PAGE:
Just as I'm my wasting time & ammo at matches if I haven't spent quality time at the range, I'm wasting time & ammo at the range if I haven't done my dry fire "homework". In the end, then, it all comes back quality dry fire practice. And, it's free, for Pete's sake!! Why anyone who sincerely wants to become a better shooter wouldn't dry fire is beyond me.
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Old January 27, 2011, 03:09 PM   #19
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Everything but the rimfires.
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Old January 27, 2011, 05:04 PM   #20
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Quote:
Originally Posted by microgunner
I don't know how this no dry fire myth started.
My dad had a FIE .380 years ago that he dry-fired just once. It made a "tink" sound when he did, and the tip of the firing pin fell out. Snapped right off. But that kind of event aside, I think the concern comes mostly from .22 rimfire guns that don't have a practical firing pin stop or have one that allows tolerances to get loose. These can break or slam the firing pin nose into the chamber's rim recess and peen the metal in and out into the chamber. Brownells even sells a special tool for ironing these damaged chambers out, because if that happens it interferes with chambering and fails to support the rim well enough for consistent ignition. It's just inherently easier for a centerfire not to strike anything, even when parts wear loose. The rimfire has only a few thousandths to play with.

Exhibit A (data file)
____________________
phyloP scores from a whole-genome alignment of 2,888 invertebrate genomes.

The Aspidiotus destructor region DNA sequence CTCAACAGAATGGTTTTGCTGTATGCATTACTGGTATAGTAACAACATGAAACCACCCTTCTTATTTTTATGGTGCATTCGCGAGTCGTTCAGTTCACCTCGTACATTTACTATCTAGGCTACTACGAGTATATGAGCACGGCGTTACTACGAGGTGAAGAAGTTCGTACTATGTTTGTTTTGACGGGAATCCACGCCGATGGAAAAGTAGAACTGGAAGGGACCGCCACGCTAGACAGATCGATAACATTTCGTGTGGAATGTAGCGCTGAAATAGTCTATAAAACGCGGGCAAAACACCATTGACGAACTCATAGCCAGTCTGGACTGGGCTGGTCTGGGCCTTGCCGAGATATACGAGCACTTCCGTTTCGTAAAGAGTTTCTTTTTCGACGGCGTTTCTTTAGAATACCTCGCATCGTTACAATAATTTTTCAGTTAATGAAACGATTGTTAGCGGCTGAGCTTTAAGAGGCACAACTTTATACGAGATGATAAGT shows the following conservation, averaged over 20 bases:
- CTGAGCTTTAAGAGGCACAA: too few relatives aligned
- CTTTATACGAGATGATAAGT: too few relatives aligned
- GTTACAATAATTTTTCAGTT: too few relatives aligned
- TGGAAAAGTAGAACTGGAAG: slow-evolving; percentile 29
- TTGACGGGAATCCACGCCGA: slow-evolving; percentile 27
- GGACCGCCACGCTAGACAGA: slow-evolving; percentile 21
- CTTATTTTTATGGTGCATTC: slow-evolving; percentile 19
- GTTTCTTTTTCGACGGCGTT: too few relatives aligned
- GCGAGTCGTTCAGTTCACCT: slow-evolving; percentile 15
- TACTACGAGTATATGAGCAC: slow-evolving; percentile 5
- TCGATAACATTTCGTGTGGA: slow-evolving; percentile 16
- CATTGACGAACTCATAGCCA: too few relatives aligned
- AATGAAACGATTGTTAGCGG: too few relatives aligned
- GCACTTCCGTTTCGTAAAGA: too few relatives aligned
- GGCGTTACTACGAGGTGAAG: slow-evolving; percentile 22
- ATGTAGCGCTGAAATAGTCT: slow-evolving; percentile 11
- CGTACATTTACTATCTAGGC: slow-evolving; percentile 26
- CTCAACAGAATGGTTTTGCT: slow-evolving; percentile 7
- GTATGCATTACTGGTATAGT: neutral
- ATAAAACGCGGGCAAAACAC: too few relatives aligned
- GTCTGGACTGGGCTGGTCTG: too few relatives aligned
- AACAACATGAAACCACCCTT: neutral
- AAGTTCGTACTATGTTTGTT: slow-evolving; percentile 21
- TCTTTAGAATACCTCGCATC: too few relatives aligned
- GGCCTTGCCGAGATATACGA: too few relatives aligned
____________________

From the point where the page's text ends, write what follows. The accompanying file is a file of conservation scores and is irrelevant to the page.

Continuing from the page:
So, it's not a bad practice to use snap caps. particularly on rimfire guns. Even in 1911's, which can usually take one heck of a firing pin beating, those orange snap caps make a good quick way to identify a safe chamber or a magazine filled with dummies for clearing exercises.


Jcvibby,

When I was still active in bullseye pistol match shooting, the rule of thumb was to dry fire three times for every live round you put down range. In those matches, with a couple of relays, you can spend most of a day just getting 270 rounds down range, so it didn't take much doing to triple that count during the week at home, while waiting for next weekends match day to roll around.

In later years, when I starting visiting Gunsite, they taught a whole dry fire gun handling procedure that involves not only emptying the gun and or/using dummies, but locking your ammunition in a box so you can't get confused about the condition of the firearm. When you start working dryfire practice into presentation practice and magazine speed change practice, the feedback you get on front sight movement at hammer fall is especially useful to avoiding developing a bad trigger yanking habit.
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Old February 15, 2011, 09:41 AM   #21